The (NIFA) has granted Nassau and County Executive Ed Mangano, R-Bethpage, a stay of execution, a 21-day reprieve over the 2011 county budget to prove that the county's finances do not contain a 1 percent budget deficit.
Alarms have in the offices of the state fiscal watchdog so it was nothing new to the politicians and officials in the lower level conference room at the Long Island Marriott Hotel in Uniondale when the actual fire bell went off Thursday morning.
Before the klaxons started sounding, Mangano made a surprise appearance before the board shortly after 10 a.m.
"Two thousand ten was a difficult year but we made the tough managerial decisions to manage this county and we will end 2010 with a small surplus," Mangano said, reiterating that he has introduced a balanced budget for 2011 after . According to Nassau Comptroller George Maragos, the county was projected to end the year with a $5 million surplus.
NIFA may take over the county finances if Nassau runs a budget deficit of 1 percent or more. Using the county's current $2.6 billion budget, $75 million would total just under 3 percent.
The county is reportedly facing a $343 million deficit. Mangano had previously indicated that he would resist a takeover of the county, but has issued statements where he indicated he would be willing to work with the state watchdog on solutions.
If a control period were to be imposed, the county would be asked by NIFA to present a balanced budget "eliminating whatever items we believe are not realistic or not substantiated," Stack said. NIFA can also perform a wage freeze along with the declaration of a "fiscal emergency," a second step in the process of state oversight.
"This is not healthy for the county, it is not healthy for negotiations," Mangano said of the perception that a takeover by the NIFA board of county finances was imminent. "There may come a time when I ask for your help. That time is not now.
"We have taken under advisement from your prior reports, the real structural issues in Nassau County that have plagued it, we've offered a solution, the (county) legislature has supported that solution, and we are prepared to defend it and enact it," Mangano added, singling out the county's assessment system. "Those structural changes come from your own comments. It takes two years to fix because legislation enacted today affects the rolls two years from now."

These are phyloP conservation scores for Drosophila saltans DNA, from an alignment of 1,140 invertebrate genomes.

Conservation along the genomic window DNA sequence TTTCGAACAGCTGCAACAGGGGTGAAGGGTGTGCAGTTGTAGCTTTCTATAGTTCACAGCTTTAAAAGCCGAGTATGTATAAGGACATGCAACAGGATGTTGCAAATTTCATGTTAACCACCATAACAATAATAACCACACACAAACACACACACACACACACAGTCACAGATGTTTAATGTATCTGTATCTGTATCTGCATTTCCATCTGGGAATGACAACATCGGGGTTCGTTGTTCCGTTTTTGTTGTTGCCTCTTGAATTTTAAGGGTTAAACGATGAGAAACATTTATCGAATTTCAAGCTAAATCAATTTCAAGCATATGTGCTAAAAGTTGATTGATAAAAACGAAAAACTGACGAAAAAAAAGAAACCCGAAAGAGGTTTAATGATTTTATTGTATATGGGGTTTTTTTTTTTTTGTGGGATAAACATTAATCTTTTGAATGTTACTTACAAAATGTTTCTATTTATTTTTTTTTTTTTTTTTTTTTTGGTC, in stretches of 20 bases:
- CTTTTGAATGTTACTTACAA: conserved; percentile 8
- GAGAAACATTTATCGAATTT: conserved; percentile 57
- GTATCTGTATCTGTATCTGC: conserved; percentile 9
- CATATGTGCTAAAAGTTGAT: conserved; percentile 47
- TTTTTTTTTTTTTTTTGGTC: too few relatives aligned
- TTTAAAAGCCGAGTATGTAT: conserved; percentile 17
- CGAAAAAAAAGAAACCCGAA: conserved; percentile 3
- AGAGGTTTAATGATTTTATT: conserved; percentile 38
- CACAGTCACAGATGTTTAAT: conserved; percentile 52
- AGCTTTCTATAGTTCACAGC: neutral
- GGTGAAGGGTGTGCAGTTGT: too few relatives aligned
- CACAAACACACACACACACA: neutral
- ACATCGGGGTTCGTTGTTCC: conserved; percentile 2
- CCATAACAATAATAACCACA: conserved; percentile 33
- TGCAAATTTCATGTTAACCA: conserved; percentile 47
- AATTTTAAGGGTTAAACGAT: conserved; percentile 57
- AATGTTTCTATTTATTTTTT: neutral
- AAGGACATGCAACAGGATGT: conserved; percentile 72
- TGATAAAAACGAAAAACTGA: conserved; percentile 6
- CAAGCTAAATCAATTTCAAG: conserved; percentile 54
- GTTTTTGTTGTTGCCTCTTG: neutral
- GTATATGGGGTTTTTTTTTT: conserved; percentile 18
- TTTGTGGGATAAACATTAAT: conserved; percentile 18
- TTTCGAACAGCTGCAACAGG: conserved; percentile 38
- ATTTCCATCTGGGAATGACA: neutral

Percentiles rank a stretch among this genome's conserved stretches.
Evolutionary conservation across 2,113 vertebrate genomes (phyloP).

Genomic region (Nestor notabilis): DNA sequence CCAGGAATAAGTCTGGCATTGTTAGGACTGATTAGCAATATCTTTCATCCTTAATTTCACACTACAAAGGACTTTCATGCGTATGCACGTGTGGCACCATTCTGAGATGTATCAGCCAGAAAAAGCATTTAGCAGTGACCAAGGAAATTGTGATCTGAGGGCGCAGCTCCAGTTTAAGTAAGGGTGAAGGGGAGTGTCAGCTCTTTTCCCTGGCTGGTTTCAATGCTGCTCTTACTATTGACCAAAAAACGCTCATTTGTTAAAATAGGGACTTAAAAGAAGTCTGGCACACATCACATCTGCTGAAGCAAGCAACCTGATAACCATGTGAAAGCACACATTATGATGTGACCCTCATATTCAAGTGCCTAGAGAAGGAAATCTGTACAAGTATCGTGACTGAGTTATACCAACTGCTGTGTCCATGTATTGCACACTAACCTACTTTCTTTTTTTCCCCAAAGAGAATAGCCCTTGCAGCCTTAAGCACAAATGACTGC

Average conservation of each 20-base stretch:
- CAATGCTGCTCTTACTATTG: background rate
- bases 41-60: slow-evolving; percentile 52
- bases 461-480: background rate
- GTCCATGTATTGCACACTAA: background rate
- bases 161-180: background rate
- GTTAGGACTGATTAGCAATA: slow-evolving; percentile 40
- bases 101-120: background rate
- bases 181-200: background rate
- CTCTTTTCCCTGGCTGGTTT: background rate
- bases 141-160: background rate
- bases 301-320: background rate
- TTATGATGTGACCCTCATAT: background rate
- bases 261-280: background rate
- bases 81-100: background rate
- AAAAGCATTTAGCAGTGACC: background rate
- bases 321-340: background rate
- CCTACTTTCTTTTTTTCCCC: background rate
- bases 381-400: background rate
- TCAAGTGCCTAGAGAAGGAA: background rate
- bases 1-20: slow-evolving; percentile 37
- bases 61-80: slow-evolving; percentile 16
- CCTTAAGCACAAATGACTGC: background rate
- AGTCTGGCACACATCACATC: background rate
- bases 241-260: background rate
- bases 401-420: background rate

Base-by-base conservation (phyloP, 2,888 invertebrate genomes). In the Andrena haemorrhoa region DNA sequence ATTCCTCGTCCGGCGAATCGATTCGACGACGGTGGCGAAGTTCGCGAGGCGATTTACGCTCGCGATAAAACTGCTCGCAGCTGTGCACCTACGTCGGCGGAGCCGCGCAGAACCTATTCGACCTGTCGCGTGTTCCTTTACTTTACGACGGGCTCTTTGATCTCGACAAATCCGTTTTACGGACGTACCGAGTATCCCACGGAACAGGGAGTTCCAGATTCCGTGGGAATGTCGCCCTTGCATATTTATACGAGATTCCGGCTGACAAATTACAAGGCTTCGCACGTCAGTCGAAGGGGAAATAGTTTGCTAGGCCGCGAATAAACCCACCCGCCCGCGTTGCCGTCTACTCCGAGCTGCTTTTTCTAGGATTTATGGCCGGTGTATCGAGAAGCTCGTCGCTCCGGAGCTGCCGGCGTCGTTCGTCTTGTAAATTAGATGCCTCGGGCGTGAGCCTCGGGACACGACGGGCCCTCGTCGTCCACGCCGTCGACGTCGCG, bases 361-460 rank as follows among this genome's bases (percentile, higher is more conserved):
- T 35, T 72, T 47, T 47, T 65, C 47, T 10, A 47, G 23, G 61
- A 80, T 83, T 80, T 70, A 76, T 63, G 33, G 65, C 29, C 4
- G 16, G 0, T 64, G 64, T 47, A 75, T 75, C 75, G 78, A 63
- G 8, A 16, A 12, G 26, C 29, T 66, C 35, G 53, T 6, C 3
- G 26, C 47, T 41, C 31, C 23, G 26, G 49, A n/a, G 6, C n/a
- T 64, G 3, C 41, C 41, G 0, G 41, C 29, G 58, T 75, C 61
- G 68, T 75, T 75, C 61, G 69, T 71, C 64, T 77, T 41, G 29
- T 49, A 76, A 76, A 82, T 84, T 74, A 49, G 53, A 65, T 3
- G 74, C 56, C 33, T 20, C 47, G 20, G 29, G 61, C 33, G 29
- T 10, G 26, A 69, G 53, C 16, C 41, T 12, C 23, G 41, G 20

Following a three-and-a-half hour wait, NIFA Chairman Ronald Stack and the other board members emerged from the adjacent conference room to announce because of "including various new contingencies," that NIFA would grant "in an abundance of caution, one final opportunity to present its support for the items that the county claims will conclude a balanced budget for 2011" and prevent a 1 percent deficit.
As a condition, Stack said that the county must be specific about contingencies for which "we do need further backup," and requests a "full description of these items" no later than Jan. 20.
NIFA will hold a meeting after this deadline "at which there will be a decision as to whether or not the county's final explanation of these items overcomes the strong sense of the NIFA directors that without more explanation, there exists a substantial likelihood and imminence of a 1 percent deficit," Stack said, adding that "NIFA is extremely concerned that the 2011 budget is not balanced."
Board member George Marlin described the situation as "a tale of two deficits," one "that the Mangano administration inherited," and one of "credibility," citing a proposed sales tax increase and $61 million in labor savings which have not materialized.
"We have no support that we can see, at least for new information. I personally find it disturbing that information comes at the very last minute," board member Robert Wild said, referring to Mangano's Dec. 28 letter.
The county executive had submitted a letter to the NIFA board Wednesday touching upon approximately $242 million in contingencies in the 2011 budget, including , labor savings and state requests, which include the expansion of the county's . The actions range from $1.2 million in savings up to $65 million in various contingencies.
"We want to see exactly what's behind - there are just numbers there," Stack said. "It says, this action, it has a number of $15 million. Well, we don't know how you get the $15 million out of that, why it shouldn't be $20 million, or five, or zero. We want to give the county a final chance to give us the backups so we can make our analysis."
In a statement issued after the ruling, Mangano said that he would "continue to cooperate with NIFA by providing them the information needed to verify the budget is balanced for next year."